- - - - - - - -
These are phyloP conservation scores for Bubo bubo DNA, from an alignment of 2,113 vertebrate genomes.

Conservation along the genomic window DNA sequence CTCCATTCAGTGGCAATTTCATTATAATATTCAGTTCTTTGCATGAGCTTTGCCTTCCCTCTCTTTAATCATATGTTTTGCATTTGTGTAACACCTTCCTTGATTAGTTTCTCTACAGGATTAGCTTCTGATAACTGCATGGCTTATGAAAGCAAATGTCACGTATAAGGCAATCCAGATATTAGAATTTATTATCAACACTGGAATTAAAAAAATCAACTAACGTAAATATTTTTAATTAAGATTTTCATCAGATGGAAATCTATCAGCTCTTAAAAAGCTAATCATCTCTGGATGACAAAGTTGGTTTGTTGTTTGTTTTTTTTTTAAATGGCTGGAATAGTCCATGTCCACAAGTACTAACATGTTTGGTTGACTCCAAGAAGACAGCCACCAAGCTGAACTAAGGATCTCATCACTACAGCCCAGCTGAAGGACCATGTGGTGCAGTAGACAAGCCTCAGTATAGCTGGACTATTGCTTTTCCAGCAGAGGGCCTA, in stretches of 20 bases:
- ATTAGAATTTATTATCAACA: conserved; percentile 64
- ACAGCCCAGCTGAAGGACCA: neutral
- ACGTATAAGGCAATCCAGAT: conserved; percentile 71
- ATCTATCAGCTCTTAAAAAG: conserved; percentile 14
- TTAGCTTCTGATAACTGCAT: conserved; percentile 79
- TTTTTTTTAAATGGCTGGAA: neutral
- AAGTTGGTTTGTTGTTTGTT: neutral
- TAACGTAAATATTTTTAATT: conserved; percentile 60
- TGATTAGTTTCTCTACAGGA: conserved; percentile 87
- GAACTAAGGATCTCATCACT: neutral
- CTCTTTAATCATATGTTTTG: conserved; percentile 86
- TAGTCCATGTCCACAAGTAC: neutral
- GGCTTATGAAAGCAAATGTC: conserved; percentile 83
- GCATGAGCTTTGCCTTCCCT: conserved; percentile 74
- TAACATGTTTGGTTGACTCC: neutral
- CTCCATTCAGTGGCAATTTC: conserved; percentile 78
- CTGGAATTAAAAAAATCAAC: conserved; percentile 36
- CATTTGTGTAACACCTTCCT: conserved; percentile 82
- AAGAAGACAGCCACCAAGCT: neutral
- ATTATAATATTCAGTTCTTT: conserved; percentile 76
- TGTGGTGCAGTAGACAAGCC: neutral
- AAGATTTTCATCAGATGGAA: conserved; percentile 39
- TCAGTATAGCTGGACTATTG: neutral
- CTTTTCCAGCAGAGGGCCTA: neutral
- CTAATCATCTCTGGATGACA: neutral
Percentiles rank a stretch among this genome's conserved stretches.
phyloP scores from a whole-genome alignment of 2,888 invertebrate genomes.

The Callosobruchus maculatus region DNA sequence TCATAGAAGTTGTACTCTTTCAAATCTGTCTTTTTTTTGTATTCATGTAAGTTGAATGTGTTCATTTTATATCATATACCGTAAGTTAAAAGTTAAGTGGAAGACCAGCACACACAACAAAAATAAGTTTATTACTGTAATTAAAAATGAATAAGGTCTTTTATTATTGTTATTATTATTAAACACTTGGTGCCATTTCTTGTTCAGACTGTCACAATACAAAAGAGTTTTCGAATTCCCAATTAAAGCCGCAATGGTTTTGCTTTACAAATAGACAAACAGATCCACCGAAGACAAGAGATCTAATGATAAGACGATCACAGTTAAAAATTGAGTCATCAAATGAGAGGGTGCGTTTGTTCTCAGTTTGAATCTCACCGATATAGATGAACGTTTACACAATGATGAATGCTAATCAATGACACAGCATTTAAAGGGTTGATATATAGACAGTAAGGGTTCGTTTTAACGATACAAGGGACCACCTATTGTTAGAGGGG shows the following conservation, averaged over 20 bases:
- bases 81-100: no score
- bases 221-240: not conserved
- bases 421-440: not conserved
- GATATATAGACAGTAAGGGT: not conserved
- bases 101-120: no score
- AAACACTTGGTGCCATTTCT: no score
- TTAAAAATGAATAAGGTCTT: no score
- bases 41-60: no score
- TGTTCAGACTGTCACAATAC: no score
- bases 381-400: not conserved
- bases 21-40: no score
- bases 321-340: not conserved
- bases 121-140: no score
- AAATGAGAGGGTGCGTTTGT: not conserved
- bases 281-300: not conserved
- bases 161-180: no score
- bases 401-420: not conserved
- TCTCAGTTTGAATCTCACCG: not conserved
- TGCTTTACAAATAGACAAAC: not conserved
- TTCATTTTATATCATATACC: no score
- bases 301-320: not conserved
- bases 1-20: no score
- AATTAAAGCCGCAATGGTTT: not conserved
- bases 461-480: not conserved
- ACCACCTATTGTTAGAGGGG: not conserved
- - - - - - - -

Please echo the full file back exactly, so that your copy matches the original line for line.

These are phyloP conservation scores for Bubo bubo DNA, from an alignment of 2,113 vertebrate genomes.

Conservation along the genomic window DNA sequence CTCCATTCAGTGGCAATTTCATTATAATATTCAGTTCTTTGCATGAGCTTTGCCTTCCCTCTCTTTAATCATATGTTTTGCATTTGTGTAACACCTTCCTTGATTAGTTTCTCTACAGGATTAGCTTCTGATAACTGCATGGCTTATGAAAGCAAATGTCACGTATAAGGCAATCCAGATATTAGAATTTATTATCAACACTGGAATTAAAAAAATCAACTAACGTAAATATTTTTAATTAAGATTTTCATCAGATGGAAATCTATCAGCTCTTAAAAAGCTAATCATCTCTGGATGACAAAGTTGGTTTGTTGTTTGTTTTTTTTTTAAATGGCTGGAATAGTCCATGTCCACAAGTACTAACATGTTTGGTTGACTCCAAGAAGACAGCCACCAAGCTGAACTAAGGATCTCATCACTACAGCCCAGCTGAAGGACCATGTGGTGCAGTAGACAAGCCTCAGTATAGCTGGACTATTGCTTTTCCAGCAGAGGGCCTA, in stretches of 20 bases:
- ATTAGAATTTATTATCAACA: conserved; percentile 64
- ACAGCCCAGCTGAAGGACCA: neutral
- ACGTATAAGGCAATCCAGAT: conserved; percentile 71
- ATCTATCAGCTCTTAAAAAG: conserved; percentile 14
- TTAGCTTCTGATAACTGCAT: conserved; percentile 79
- TTTTTTTTAAATGGCTGGAA: neutral
- AAGTTGGTTTGTTGTTTGTT: neutral
- TAACGTAAATATTTTTAATT: conserved; percentile 60
- TGATTAGTTTCTCTACAGGA: conserved; percentile 87
- GAACTAAGGATCTCATCACT: neutral
- CTCTTTAATCATATGTTTTG: conserved; percentile 86
- TAGTCCATGTCCACAAGTAC: neutral
- GGCTTATGAAAGCAAATGTC: conserved; percentile 83
- GCATGAGCTTTGCCTTCCCT: conserved; percentile 74
- TAACATGTTTGGTTGACTCC: neutral
- CTCCATTCAGTGGCAATTTC: conserved; percentile 78
- CTGGAATTAAAAAAATCAAC: conserved; percentile 36
- CATTTGTGTAACACCTTCCT: conserved; percentile 82
- AAGAAGACAGCCACCAAGCT: neutral
- ATTATAATATTCAGTTCTTT: conserved; percentile 76
- TGTGGTGCAGTAGACAAGCC: neutral
- AAGATTTTCATCAGATGGAA: conserved; percentile 39
- TCAGTATAGCTGGACTATTG: neutral
- CTTTTCCAGCAGAGGGCCTA: neutral
- CTAATCATCTCTGGATGACA: neutral
Percentiles rank a stretch among this genome's conserved stretches.
phyloP scores from a whole-genome alignment of 2,888 invertebrate genomes.

The Callosobruchus maculatus region DNA sequence TCATAGAAGTTGTACTCTTTCAAATCTGTCTTTTTTTTGTATTCATGTAAGTTGAATGTGTTCATTTTATATCATATACCGTAAGTTAAAAGTTAAGTGGAAGACCAGCACACACAACAAAAATAAGTTTATTACTGTAATTAAAAATGAATAAGGTCTTTTATTATTGTTATTATTATTAAACACTTGGTGCCATTTCTTGTTCAGACTGTCACAATACAAAAGAGTTTTCGAATTCCCAATTAAAGCCGCAATGGTTTTGCTTTACAAATAGACAAACAGATCCACCGAAGACAAGAGATCTAATGATAAGACGATCACAGTTAAAAATTGAGTCATCAAATGAGAGGGTGCGTTTGTTCTCAGTTTGAATCTCACCGATATAGATGAACGTTTACACAATGATGAATGCTAATCAATGACACAGCATTTAAAGGGTTGATATATAGACAGTAAGGGTTCGTTTTAACGATACAAGGGACCACCTATTGTTAGAGGGG shows the following conservation, averaged over 20 bases:
- bases 81-100: no score
- bases 221-240: not conserved
- bases 421-440: not conserved
- GATATATAGACAGTAAGGGT: not conserved
- bases 101-120: no score
- AAACACTTGGTGCCATTTCT: no score
- TTAAAAATGAATAAGGTCTT: no score
- bases 41-60: no score
- TGTTCAGACTGTCACAATAC: no score
- bases 381-400: not conserved
- bases 21-40: no score
- bases 321-340: not conserved
- bases 121-140: no score
- AAATGAGAGGGTGCGTTTGT: not conserved
- bases 281-300: not conserved
- bases 161-180: no score
- bases 401-420: not conserved
- TCTCAGTTTGAATCTCACCG: not conserved
- TGCTTTACAAATAGACAAAC: not conserved
- TTCATTTTATATCATATACC: no score
- bases 301-320: not conserved
- bases 1-20: no score
- AATTAAAGCCGCAATGGTTT: not conserved
- bases 461-480: not conserved
- ACCACCTATTGTTAGAGGGG: not conserved